The US Department of Justice (DoJ) says it has charged two people with bank fraud in connection with ATM jackpotting attacks. Two men, one from Spain, the other from Massachusetts, were arrested on January 27. They appeared before a federal judge in Connecticut on February 5. Jackpotting attacks involve altering and manipulating ATMs to cause them to dispense all their cash.

Read more in:

Reuters: U.S. charges two suspects in ATM 'jackpotting' case


Hartford Courant: Two Charged With Draining ATMs In Hi-Tech "Jackpotting" Scheme


DoJ: Two Men Charged in ATM "Jackpotting" Scheme




UK Police Take Down LuminosityLink Website

(February 5, 2018)

The UK's National Crime Agency has taken down the website that sold the LuminosityLink remote access Trojan (RAT). The spyware was marketed as legitimate software that Windows admins could use to manage many computers at the same time. Its features include being able to manage clients through Remote Desktop, keystroke logging, password recovery, and disabling security software. According to the National Crime Agency, the spyware "can no longer be used by those who bought it."

Read more in:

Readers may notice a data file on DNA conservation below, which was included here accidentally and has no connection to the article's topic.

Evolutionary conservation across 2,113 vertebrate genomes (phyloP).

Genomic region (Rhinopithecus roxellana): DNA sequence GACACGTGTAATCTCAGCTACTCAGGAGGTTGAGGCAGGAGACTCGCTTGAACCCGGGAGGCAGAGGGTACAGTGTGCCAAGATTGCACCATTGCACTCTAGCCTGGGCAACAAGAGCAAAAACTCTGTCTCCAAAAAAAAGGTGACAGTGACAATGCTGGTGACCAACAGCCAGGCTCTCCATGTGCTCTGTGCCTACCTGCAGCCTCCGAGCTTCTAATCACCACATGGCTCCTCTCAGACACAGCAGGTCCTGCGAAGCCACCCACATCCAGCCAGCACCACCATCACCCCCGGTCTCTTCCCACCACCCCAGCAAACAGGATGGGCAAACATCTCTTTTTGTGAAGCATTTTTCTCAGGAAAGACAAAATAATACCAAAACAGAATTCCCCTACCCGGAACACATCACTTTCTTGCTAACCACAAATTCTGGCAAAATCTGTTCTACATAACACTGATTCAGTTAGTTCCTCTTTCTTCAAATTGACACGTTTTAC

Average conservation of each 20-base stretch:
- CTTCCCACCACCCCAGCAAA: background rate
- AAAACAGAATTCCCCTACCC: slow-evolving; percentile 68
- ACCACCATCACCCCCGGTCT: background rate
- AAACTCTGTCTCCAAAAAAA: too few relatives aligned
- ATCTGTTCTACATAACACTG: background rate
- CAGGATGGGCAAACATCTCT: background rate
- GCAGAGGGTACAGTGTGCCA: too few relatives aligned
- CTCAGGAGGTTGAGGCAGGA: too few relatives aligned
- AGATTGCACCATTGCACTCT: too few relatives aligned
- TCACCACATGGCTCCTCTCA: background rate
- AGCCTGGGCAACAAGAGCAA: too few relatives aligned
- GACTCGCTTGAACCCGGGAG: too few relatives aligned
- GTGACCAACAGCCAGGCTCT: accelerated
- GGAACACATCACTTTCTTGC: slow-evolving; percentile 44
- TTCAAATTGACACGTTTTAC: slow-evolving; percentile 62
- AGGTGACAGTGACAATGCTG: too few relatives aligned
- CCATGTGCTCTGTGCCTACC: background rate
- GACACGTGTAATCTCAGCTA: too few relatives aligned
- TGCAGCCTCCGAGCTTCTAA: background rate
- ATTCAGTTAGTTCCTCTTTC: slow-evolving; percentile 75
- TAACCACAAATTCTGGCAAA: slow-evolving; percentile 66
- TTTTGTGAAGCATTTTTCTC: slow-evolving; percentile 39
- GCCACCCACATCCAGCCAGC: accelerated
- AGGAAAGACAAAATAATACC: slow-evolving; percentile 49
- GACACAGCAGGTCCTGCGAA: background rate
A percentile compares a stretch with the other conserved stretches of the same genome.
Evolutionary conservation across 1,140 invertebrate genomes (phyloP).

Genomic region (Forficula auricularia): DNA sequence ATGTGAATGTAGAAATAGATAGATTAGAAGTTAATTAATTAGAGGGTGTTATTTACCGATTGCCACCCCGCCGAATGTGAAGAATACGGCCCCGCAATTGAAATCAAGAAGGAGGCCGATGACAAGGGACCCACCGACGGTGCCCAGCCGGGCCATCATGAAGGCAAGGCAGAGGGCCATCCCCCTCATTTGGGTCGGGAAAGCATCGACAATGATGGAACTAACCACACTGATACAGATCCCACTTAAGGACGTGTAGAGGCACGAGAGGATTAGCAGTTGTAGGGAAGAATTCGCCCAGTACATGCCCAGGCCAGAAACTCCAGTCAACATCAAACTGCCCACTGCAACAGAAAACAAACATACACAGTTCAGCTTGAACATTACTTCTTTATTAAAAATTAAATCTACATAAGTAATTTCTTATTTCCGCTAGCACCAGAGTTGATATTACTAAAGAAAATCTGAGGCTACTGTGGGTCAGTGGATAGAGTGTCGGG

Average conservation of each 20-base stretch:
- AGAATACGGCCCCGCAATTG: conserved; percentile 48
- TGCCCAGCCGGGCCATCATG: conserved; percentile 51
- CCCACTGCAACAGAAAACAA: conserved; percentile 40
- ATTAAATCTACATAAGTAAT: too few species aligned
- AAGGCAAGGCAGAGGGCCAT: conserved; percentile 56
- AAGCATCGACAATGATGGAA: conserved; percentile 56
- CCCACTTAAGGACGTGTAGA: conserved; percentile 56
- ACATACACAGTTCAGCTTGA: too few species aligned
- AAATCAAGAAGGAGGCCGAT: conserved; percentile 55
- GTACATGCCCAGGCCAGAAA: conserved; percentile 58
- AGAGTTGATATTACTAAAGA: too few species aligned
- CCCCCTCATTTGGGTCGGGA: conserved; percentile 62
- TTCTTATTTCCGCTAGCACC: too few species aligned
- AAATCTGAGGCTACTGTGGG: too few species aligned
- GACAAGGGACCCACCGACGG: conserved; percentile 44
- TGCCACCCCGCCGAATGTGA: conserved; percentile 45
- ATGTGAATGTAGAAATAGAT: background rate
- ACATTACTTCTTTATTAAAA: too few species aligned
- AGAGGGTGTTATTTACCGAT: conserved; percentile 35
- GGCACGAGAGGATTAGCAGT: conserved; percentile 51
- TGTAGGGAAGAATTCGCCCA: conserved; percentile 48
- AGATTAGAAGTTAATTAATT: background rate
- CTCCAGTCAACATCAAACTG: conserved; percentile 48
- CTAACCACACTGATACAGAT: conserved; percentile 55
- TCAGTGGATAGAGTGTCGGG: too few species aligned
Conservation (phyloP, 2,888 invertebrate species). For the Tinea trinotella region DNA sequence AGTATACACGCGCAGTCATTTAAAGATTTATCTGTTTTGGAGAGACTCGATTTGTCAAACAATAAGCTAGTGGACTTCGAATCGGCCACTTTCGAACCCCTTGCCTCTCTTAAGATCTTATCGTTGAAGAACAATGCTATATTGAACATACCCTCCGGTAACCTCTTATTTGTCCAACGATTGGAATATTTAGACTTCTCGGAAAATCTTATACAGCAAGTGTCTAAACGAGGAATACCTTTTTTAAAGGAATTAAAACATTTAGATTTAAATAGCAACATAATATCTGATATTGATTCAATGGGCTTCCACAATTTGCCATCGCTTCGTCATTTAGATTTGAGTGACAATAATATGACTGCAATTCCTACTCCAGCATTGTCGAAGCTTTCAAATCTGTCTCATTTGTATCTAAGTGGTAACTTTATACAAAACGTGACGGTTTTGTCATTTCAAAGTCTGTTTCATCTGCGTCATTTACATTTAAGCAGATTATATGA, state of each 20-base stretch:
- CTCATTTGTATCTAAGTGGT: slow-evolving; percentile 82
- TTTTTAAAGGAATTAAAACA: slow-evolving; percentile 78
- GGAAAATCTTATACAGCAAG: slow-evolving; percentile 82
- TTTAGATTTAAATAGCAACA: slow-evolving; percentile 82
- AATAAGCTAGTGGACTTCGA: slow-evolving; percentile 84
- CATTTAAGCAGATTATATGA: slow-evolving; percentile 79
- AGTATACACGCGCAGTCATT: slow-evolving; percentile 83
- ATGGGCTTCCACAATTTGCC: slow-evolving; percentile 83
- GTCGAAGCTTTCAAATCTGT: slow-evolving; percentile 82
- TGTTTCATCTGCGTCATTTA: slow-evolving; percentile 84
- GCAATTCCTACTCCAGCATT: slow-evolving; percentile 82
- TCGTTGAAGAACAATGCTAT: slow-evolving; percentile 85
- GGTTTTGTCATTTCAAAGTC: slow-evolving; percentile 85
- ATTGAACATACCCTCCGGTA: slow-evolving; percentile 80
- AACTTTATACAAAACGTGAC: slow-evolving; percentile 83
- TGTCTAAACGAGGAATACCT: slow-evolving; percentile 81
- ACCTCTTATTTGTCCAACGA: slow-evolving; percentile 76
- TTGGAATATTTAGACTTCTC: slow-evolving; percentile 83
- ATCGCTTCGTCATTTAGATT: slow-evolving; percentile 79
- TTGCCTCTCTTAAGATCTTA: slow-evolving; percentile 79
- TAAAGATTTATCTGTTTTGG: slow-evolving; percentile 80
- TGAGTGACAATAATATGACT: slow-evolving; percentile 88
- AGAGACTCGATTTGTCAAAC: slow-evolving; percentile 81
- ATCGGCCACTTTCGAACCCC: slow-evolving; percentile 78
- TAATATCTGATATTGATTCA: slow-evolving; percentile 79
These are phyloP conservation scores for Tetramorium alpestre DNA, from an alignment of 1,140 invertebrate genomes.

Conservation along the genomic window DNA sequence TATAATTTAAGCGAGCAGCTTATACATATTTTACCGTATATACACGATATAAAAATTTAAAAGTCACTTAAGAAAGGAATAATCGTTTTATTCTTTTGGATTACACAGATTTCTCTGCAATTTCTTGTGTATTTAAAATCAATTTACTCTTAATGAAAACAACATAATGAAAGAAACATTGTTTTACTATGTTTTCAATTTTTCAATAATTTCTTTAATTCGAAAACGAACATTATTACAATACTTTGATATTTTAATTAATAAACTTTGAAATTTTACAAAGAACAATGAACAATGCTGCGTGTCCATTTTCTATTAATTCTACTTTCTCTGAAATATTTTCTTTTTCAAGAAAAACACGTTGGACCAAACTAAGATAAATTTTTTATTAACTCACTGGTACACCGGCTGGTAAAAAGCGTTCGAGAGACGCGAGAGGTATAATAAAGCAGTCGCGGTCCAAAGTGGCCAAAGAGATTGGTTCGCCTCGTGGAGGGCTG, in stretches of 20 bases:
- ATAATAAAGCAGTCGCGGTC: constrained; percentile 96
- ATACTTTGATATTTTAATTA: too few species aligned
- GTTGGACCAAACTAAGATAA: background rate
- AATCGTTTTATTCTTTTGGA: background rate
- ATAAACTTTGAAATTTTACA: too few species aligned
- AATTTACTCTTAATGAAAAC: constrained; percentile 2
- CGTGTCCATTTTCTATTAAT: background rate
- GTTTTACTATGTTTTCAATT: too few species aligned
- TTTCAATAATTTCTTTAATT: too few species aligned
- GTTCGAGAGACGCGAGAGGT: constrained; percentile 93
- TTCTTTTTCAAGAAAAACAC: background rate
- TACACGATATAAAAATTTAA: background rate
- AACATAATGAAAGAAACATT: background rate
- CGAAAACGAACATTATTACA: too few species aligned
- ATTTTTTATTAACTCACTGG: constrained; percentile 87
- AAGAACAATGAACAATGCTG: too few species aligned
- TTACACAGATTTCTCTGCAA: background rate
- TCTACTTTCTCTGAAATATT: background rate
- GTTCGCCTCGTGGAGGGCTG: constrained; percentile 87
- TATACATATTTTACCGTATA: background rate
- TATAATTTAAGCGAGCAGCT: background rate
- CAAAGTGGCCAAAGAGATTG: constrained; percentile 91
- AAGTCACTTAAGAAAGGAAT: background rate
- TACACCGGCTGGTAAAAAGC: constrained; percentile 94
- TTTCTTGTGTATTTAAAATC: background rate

Bleeping Computer: UK Cops Shut Down LuminosityLink RAT Operation


ZDNet:  LuminosityLink spyware giving attackers total control of your PC is taken out by cops


NCA: Data stealing hacking tool taken out of use




Grammarly Patches Chrome Extension Flaw

(February 5, 2018)

Grammarly has fixed a vulnerability in its Chrome browser extension that exposed authentication tokens to websites, allowing them to take over users' identities and access users' documents. Grammarly pushed out an update to the Chrome web Store and to Mozilla just hours after learning of the issue. Google Project Zero researcher Tavis Ormandy reported the flaw.   

Read more in:

Chromium: Grammarly: auth tokens are accessible to all websites


Threatpost: Grammarly Patches Chrome Extension Bug That Exposed Users' Docs


ZDNet: Grammarly's flawed Chrome extension exposed users' private documents




Cisco Issues New Fix for ASA Vulnerability

(February 5, 2018)